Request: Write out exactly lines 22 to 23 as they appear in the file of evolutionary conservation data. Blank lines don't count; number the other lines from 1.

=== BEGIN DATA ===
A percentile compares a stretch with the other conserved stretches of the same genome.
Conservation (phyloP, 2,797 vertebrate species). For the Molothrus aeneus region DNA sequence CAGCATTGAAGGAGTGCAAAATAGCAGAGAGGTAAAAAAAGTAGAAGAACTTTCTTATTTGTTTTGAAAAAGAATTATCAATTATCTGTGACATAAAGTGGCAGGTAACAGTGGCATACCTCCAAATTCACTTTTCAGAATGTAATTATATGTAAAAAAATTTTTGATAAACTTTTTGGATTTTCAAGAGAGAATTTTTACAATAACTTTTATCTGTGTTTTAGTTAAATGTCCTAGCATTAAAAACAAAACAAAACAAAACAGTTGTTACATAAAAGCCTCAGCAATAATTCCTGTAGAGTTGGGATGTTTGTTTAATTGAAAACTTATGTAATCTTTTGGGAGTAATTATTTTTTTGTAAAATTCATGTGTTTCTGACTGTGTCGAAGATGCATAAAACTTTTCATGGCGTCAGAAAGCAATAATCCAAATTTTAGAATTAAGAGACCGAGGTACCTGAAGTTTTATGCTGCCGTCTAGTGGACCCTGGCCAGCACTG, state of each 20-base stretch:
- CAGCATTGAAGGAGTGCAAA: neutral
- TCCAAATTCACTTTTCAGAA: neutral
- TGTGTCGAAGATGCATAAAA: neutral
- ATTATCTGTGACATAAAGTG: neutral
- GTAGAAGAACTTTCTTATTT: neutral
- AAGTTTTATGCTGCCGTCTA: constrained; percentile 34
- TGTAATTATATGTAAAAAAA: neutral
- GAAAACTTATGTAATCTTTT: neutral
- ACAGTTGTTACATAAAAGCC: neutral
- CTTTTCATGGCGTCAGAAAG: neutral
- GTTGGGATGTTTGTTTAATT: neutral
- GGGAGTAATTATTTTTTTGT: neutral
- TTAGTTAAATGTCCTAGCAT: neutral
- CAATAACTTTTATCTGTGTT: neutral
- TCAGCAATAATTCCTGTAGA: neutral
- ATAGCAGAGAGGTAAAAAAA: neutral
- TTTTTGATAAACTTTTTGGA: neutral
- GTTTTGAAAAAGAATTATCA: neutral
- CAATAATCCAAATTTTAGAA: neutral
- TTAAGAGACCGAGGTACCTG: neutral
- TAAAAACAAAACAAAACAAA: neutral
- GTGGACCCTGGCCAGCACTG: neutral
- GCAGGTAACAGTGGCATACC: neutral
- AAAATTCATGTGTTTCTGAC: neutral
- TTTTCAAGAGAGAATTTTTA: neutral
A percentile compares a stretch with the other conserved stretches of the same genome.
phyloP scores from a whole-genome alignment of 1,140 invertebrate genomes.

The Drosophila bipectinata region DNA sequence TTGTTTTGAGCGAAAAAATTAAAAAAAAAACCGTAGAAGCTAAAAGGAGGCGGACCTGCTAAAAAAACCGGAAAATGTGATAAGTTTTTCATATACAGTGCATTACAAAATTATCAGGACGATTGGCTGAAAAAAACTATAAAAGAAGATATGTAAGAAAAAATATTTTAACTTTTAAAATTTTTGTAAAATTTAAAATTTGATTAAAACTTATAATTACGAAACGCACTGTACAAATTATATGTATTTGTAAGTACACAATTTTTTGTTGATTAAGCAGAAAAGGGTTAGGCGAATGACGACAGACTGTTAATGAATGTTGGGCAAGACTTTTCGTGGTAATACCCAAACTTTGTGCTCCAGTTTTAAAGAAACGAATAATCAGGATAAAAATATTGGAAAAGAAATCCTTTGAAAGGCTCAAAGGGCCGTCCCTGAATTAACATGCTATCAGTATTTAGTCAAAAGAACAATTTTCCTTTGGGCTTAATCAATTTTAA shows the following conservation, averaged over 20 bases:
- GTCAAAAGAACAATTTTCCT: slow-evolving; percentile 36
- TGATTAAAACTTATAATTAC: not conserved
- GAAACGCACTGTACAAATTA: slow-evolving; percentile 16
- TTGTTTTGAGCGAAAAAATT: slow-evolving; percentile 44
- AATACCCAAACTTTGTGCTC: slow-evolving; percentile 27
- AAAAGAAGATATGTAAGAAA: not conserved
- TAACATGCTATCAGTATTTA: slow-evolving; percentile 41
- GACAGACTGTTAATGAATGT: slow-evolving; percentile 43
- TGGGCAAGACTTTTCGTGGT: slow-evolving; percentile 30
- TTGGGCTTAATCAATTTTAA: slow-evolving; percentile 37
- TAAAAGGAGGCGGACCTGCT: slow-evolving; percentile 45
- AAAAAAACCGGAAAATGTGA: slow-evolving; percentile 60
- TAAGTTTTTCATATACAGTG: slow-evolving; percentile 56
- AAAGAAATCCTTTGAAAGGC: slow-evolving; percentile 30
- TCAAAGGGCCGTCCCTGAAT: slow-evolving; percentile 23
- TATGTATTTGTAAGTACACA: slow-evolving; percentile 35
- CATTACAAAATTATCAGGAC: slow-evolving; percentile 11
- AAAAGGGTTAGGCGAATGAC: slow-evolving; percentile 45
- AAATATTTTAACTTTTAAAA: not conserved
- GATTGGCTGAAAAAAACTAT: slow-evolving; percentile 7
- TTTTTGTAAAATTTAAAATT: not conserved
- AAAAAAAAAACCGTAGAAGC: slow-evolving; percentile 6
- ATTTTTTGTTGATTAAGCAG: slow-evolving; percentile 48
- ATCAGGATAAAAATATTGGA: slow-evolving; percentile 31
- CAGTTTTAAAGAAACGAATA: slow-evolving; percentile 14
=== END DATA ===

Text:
- TTAAGAGACCGAGGTACCTG: neutral
- TAAAAACAAAACAAAACAAA: neutral